If you can't use C++11 or Boost, then you might find this useful:

template <typename A, typename B>
struct MustBeSameSize {
    int c[sizeof(A)-sizeof(B)];
    int d[sizeof(B)-sizeof(A)];
template struct MustBeSameSize<int, int>;

That will only compile if and only if the sizeof the two types is identical. If they are different like this:

template struct MustBeSameSize<char, int>;

then you'll get a compile-type error, but it won't be a very readable error; maybe something like (g++ 4.4.3):

error: overflow in array dimension

This works because any modern compiler should allow zero-length arrays, but not negative-length arrays.

This works for me, and I think G++ has allowed zero-length arrays for some time. But I'm not sure how portable this is. C99 allows flexible array members (i.e. unspecified size), but I don't think that's directly relevant. In short, if you need something portable, use C++11 or use Boost.

share|improve this answer
You sure about the latter bit? Um, Visual C++ 2010 does not. At least not on function level (i. e. NOT inside a struct). – Seva Alekseyev Dec 5 '11 at 20:52
@SevaAlekseyev, I'm not sure I understand. Are you confirming that VC++2010 does allow zero-length arrays in structs, and also saying that it does not allow them as function parameters? – Aaron McDaid Dec 5 '11 at 21:37
I'm saying that void f(){char x[0];} yields compile error C2466: "cannot allocate an array of constant size 0". – Seva Alekseyev Dec 5 '11 at 22:21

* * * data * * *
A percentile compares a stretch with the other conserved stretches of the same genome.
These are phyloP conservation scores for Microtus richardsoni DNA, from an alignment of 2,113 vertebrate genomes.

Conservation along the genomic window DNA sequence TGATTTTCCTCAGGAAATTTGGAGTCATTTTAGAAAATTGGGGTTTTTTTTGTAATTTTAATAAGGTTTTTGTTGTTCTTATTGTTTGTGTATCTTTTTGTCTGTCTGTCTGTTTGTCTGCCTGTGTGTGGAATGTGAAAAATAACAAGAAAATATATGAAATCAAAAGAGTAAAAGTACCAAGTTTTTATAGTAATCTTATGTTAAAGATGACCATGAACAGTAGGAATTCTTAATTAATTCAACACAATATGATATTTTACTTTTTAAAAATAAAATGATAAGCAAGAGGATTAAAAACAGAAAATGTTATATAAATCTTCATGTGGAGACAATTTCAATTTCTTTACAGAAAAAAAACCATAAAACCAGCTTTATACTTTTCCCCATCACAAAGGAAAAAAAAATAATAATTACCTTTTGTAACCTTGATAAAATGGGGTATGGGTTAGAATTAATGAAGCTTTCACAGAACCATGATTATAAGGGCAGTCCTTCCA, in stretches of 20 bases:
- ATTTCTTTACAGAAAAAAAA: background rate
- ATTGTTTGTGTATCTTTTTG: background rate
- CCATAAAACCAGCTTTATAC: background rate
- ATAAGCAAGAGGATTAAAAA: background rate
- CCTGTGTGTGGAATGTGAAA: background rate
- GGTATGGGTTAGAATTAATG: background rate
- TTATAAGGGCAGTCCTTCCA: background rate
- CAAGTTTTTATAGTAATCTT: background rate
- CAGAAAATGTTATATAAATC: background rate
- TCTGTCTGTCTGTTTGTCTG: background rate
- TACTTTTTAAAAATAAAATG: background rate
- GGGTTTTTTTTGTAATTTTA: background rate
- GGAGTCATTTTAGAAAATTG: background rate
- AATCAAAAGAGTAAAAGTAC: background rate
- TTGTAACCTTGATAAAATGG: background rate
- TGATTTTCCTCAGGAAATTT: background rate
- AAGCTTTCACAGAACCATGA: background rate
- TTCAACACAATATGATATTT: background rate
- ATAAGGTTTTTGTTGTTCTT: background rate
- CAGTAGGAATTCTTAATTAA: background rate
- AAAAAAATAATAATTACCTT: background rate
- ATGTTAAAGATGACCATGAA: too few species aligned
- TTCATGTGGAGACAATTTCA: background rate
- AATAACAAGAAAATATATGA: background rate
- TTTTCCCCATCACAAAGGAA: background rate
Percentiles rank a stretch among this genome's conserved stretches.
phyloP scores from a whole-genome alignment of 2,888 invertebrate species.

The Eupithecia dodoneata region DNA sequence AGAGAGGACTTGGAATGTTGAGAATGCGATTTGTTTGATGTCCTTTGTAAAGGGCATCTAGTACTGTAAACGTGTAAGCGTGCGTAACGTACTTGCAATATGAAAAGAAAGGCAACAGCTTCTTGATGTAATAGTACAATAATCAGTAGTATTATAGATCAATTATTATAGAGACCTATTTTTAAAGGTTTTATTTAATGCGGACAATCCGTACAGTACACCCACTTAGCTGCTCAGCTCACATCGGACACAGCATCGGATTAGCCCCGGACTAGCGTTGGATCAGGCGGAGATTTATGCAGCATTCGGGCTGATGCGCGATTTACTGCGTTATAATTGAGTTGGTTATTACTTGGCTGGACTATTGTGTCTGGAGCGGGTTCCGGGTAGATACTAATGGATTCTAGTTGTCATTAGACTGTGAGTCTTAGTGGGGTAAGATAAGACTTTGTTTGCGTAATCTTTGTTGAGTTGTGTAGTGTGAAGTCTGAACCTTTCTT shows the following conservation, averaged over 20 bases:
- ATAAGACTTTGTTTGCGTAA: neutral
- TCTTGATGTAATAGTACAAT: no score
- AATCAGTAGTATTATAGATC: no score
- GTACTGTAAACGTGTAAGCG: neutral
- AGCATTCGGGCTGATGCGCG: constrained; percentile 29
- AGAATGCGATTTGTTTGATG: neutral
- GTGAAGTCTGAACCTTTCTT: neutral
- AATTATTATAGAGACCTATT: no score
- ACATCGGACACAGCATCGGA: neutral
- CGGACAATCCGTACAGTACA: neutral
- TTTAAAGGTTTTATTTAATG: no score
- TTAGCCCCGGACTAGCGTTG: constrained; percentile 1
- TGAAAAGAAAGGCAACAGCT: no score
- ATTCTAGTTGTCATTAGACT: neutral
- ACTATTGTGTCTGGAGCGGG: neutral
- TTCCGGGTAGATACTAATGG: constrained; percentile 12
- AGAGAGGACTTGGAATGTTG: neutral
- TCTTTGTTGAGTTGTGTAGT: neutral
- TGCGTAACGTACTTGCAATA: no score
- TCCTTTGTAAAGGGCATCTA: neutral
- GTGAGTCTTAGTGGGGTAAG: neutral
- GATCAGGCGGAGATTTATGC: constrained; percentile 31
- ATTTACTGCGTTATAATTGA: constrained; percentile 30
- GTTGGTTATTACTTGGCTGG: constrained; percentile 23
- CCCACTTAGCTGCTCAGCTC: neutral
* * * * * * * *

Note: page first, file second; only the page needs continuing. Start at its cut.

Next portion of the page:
Thanks for that clarification, @SevaAlekseyev. – Aaron McDaid Dec 5 '11 at 22:38
You could add a "+1" to each array size to make it work with everything larger than a char. (assuming no odd-sized fundamental types larger than a char) – AShelly Dec 6 '11 at 3:19

You could define a compile time assert macro like this:

#define COMPILE_TIME_ASSERT( x ) \
  switch ( x ) \
  { \
  case false: \
    break; \
  case ( x ): \
    break; \

If the expression is false, you will get a duplicate case label error.

share|improve this answer

A detection of datatype size mismatch or any const variable bound checks could not be found via compiler at compile time as pre-processor directives are acted upon before compilation. So even if you could detect the mismatch it cant be thrown as compiler error. But assert(),etc could help run-time detection.
PS: THe previous answer i gave does not work with common x86 compilers (but worked with an ARM compilers).

share|improve this answer
This appears to be total nonsense. Neither GCC 4.9 nor Visual Studio 2012 is aware of any #pragma error. And, even if they were, for this to work expr would have to be constexpr or otherwise determinable at compile-time and, without being able to guarantee that in your source code, your compilation would simply always fail. I suspect that, in the compilers that actually have #pragma error (which are those?), this does not do what you say it does. – PreferenceBean Dec 5 '14 at 10:43